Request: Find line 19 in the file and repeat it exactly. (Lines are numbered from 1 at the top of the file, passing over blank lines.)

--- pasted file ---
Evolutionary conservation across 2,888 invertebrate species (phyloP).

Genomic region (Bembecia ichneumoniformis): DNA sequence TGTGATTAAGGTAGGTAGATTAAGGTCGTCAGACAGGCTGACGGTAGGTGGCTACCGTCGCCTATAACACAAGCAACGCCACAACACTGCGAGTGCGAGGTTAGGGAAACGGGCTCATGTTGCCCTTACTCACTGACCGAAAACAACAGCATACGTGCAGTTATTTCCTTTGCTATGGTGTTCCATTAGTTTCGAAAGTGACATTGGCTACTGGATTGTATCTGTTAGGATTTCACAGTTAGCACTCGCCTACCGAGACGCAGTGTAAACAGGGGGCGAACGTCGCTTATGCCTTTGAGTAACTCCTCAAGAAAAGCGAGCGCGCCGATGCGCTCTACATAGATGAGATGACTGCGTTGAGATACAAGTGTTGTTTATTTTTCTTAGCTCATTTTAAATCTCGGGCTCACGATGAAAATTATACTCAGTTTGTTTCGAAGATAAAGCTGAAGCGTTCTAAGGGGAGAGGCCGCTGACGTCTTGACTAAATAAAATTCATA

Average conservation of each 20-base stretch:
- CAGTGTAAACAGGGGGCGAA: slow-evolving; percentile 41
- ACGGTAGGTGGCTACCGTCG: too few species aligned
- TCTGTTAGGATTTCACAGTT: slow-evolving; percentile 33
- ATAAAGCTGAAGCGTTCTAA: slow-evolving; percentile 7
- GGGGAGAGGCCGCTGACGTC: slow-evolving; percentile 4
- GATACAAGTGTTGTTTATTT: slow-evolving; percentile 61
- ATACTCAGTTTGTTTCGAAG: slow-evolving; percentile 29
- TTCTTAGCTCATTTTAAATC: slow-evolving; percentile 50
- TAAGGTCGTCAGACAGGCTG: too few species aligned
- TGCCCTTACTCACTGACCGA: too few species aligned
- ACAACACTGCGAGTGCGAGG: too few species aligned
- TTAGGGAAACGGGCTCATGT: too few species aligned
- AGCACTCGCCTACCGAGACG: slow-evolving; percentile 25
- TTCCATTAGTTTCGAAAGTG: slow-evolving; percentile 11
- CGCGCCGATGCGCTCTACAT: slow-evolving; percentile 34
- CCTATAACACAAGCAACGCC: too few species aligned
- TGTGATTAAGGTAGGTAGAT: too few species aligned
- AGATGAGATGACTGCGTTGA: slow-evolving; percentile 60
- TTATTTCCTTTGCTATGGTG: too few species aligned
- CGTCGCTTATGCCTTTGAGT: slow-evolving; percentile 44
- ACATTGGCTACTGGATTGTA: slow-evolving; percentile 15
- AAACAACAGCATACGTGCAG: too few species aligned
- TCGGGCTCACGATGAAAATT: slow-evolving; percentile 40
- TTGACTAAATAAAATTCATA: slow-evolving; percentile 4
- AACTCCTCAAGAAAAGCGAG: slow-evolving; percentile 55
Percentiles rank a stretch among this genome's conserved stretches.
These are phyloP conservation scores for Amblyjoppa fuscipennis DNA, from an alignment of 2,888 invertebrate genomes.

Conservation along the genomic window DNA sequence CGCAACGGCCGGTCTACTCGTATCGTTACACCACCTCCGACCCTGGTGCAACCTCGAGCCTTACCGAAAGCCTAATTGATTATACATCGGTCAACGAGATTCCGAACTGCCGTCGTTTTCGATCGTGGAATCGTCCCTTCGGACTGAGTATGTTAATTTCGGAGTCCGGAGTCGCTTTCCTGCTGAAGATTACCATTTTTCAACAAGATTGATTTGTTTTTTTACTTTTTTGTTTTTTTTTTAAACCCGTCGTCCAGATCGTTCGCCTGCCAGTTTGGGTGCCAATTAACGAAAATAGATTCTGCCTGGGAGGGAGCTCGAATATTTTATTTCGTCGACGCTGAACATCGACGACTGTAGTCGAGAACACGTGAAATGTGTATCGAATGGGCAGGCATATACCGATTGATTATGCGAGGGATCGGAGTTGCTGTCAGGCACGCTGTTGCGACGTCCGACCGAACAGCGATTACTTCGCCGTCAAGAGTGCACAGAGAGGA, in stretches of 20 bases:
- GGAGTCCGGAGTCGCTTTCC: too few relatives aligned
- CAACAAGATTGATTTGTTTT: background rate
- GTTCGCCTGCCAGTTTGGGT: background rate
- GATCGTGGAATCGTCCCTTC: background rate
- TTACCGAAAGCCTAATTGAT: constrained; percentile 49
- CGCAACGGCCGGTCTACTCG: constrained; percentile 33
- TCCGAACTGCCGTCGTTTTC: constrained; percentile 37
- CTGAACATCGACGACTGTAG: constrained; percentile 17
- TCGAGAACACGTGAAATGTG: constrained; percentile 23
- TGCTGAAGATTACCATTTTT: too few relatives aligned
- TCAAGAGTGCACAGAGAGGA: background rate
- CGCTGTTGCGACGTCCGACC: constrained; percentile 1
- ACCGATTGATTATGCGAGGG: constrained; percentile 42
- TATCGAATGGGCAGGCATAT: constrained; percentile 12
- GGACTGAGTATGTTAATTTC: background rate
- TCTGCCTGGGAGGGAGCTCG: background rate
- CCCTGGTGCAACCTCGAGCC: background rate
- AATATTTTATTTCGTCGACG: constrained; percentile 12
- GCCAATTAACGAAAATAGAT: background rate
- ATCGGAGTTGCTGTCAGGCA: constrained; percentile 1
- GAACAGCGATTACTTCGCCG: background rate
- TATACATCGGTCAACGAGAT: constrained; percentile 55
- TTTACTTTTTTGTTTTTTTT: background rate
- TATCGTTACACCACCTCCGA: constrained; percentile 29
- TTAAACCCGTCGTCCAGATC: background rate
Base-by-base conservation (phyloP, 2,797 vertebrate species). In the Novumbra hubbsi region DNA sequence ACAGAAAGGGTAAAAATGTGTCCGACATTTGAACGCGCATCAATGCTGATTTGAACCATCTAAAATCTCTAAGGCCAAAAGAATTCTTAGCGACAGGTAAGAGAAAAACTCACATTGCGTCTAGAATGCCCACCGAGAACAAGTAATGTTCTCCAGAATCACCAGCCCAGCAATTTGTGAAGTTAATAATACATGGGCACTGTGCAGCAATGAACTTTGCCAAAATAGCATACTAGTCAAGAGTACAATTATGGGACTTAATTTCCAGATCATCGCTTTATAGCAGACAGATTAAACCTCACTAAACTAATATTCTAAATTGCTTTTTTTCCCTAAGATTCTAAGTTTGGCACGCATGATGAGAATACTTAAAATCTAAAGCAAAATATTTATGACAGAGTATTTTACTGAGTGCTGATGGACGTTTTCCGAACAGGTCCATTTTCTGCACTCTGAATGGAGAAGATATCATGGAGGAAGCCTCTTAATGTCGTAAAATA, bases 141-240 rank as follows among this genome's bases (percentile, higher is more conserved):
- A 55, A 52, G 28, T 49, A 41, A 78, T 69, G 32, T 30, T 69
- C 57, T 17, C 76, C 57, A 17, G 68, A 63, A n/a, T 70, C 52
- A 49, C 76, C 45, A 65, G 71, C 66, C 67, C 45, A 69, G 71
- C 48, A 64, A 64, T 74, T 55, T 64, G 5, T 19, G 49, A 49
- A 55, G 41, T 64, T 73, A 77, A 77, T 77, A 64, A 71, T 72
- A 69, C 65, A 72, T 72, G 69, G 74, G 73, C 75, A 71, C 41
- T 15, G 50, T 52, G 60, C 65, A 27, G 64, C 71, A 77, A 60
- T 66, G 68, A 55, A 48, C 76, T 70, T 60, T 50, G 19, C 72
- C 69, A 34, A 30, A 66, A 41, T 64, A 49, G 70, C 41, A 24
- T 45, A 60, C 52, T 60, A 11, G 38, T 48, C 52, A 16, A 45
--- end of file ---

- CCTATAACACAAGCAACGCC: too few species aligned